Iowa patent and information technology lawyer Brett Trout recently completed his series of posts on the new federal rules concerning electronic discovery. Brett and I also recently completed a podcast interview discussing the new electronic discovery rules. I encourage you to check it out. Brett has a lot of great information to share on the topic.
One way to prepare your business for the new electronic discovery rules is to have a solid document retention policy. I found this helpful white paper from LexisNexis Applied Discovery regarding the elements of a good document retention policy. Some of the key elements include:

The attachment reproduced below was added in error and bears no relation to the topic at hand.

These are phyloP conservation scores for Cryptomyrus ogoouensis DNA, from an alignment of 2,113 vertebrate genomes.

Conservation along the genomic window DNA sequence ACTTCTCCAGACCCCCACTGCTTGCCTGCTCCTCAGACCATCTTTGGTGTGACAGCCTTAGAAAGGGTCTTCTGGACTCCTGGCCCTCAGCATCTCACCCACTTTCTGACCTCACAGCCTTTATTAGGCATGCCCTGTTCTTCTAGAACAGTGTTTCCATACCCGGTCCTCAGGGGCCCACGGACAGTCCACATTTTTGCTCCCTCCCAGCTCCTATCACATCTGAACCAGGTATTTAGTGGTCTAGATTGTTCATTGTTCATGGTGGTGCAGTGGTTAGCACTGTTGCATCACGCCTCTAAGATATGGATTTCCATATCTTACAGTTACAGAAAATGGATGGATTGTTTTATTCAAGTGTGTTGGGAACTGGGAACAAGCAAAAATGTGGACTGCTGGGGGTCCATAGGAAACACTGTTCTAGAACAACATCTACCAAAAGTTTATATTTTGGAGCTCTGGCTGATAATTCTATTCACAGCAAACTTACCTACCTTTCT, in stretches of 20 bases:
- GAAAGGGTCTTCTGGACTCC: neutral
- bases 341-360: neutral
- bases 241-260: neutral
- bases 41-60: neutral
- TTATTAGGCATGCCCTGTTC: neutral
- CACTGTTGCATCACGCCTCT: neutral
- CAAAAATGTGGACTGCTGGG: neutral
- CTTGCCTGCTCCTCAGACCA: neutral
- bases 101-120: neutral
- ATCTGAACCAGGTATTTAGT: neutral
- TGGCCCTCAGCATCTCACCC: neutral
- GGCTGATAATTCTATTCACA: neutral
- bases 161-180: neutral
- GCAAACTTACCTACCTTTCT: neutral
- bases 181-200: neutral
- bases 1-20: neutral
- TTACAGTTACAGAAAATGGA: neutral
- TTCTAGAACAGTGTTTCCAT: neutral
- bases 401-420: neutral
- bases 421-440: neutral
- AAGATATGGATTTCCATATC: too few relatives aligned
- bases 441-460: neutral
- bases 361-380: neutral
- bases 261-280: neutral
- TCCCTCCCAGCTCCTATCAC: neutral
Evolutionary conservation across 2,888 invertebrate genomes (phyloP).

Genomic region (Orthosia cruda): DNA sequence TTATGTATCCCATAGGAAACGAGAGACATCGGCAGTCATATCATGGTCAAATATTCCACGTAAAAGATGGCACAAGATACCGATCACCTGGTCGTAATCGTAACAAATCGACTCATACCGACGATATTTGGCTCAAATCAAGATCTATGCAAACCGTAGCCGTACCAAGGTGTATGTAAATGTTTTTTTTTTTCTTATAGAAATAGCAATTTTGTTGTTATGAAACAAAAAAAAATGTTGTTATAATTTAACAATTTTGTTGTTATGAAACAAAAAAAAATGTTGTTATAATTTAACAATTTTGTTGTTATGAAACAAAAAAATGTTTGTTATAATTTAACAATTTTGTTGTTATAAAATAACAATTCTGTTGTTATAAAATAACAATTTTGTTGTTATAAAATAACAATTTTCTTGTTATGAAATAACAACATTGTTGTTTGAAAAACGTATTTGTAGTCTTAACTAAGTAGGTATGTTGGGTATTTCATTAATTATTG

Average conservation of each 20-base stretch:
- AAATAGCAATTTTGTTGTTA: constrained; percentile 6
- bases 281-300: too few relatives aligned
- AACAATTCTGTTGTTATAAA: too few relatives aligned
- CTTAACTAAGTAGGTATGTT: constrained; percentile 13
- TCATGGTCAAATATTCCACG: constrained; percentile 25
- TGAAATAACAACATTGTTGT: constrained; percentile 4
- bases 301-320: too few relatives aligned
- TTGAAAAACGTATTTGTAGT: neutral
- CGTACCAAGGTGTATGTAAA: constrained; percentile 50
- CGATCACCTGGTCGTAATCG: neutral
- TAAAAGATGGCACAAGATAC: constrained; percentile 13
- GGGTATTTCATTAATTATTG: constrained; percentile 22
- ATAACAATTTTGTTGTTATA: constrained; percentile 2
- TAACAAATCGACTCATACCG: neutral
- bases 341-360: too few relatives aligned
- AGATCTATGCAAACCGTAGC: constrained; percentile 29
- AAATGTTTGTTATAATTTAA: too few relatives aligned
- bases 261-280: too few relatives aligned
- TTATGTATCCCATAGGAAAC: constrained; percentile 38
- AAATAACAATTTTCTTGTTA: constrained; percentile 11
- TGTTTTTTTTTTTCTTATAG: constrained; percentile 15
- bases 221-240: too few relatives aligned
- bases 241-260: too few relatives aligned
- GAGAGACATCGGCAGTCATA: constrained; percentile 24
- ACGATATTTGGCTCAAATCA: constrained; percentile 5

- A written document retention policy must be actively enforced and audited;
- the policy should include the name of the custodian of the information;
- the policy should list the types of servers and back up tapes used;
- a lawyer needs to be familiar with the company’s IT system;
- companies must educate employees about the policy and stress implications of not following it;
- the policy must be easy to follow, periodically updated and state how often it will be updated;
- the policy must address the different ways employees save information;
- the policy should also address the litigation hold including email back up tapes.
I am interested in hearing from you if you have other document retention recommendations. In the end, a solid document retention policy could help you avoid substantial sanctions and/or judgments for mismanaging or willfully destroying documents.